With fewer than 100 days to go until election day, many in Washington are comparing the current mood across the nation to the final months in office of two one-term presidents: Jimmy Carter and George H.W. Bush. Yet, while Donald Trump is badly behind in the polls, he cannot be completely counted out with more than three months of the campaign still remaining.
The evidence for why Trump is in growing electoral trouble is shown in the latest wave of polls, which indicate that Joe Biden’s national lead has grown and his margin is now larger than Hillary Clinton’s was at any point during the 2016 campaign. Turning to the math of the all-important Electoral College, Biden also holds significant leads in key battleground states and, if the presidential ballot was held today, it is very likely that he would win.
However, many pollsters will remember the experience of autumn 2016, when Clinton’s apparently consistent lead evaporated on election night. And, even if Biden does win, it remains quite likely, unless Trump implodes, that the polls could narrow.
This “closer contest” scenario is especially likely with the president looking to recalibrate his election strategy in the last three months of the campaign. While it is too early to know if the pattern of recent days will continue, there are signs of greater moderation in Trump’s demeanor and a new-found acknowledgement of the seriousness of the coronavirus crisis. With much of the US populace viewing his response to the pandemic as lackluster, Trump last week acknowledged for the first time that the crisis will get “worse before it gets better” and U-turned on the issue of face masks, asserting it was now “patriotic” to wear one.
At least part of the reason for the shift appears to be the change in Trump’s campaign team that was initiated this month. This saw Bill Stepien, a field director for his 2016 campaign, take the place of Brad Parscale, who was reportedly blamed by Trump for the poorly attended rally in Oklahoma last month.
The new 100-day strategy, if that is indeed what it proves to be, is based around his new campaign team’s belief that the 2016 tactic of firing up a core base and riding an anti-establishment wave will not be enough to win again. So there is an increased effort to peel off center-ground voters, with the president placing less emphasis on rancor and discord and seeking to bring greater political conciliation in a country more divided than perhaps at any other time in living memory.
The key question is how much Trump, with the huge political baggage that his presidency now has thanks to a polarizing three-and-a-half years, can make this strategy a success in reaching out to swing voters by striving for more consensus and for a healing of frayed relations. There is no question that the office of the presidency can still — in suitably skilled hands — offer the potential for national renewal and unity during troubled times.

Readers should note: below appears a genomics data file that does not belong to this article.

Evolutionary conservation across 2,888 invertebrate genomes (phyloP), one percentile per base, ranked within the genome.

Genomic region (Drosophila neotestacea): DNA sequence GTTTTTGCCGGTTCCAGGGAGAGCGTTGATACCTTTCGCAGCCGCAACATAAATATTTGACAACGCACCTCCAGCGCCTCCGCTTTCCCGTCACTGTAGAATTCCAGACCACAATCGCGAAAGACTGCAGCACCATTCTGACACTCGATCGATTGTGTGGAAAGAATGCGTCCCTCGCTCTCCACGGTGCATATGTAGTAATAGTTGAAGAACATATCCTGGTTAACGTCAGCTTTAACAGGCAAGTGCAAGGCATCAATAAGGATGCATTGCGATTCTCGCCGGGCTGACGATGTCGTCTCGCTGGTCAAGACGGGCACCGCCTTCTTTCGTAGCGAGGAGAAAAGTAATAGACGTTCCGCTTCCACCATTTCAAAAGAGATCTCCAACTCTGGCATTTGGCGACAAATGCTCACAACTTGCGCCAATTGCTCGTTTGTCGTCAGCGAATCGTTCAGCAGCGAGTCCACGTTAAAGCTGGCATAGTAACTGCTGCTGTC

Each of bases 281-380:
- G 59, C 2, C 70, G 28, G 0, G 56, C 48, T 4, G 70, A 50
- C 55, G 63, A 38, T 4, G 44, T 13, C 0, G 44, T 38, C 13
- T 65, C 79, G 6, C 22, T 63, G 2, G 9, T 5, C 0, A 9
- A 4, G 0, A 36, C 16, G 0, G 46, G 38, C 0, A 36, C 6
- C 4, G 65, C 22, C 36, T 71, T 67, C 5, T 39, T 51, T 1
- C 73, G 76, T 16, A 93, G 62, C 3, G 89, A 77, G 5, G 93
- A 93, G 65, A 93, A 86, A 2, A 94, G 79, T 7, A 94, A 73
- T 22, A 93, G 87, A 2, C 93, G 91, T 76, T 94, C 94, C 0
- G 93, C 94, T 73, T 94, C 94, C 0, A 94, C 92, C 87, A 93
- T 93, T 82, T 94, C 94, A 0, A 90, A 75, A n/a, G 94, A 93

However, many voters will not have forgotten how much Trump has eschewed this agenda with his sometimes wild rhetoric and by failing to forge a governing agenda that brought the country together following the controversies of the 2016 campaign. The partisan animosity and wider political challenges coming out of that election have not been tackled by Trump and, while proving to be an effective (if unorthodox) campaigner, his lack of governing experience — as the first president since Dwight Eisenhower to have never previously held elected office — has restricted his ability to push through his agenda.
In the remaining months of Trump’s term, the presidency continues to provide him with at least two broad powers: That of setting governing themes for his administration, including renewal and unity; and that of creating interactive coalitions among the public and within Congress in support of the administration’s agenda. Trump’s effectiveness in setting governing themes and building coalitions of support will continue to depend upon his political skill in exploiting two sources of power — the popular prestige of the presidential office and his leadership reputation among members of Congress and senior federal bureaucrats.
Strong and effective presidents exploit each source of power interactively, as, for example, Franklin Roosevelt and Ronald Reagan did in the 1930s/40s and 1980s, respectively. To try to turn around his presidency before election day, Trump will have to show with greater clarity and purpose that he knows how to do both, defying expectations that are held about him by many voters.
Taken overall, Trump still has an opportunity to tighten the polls by avoiding excessive rancor and partisan overreach and outlining a clear, compelling governing agenda for a second term that would bring the country together, rather than tear it further apart.
- Andrew Hammond is an Associate at LSE IDEAS at the London School of Economics.
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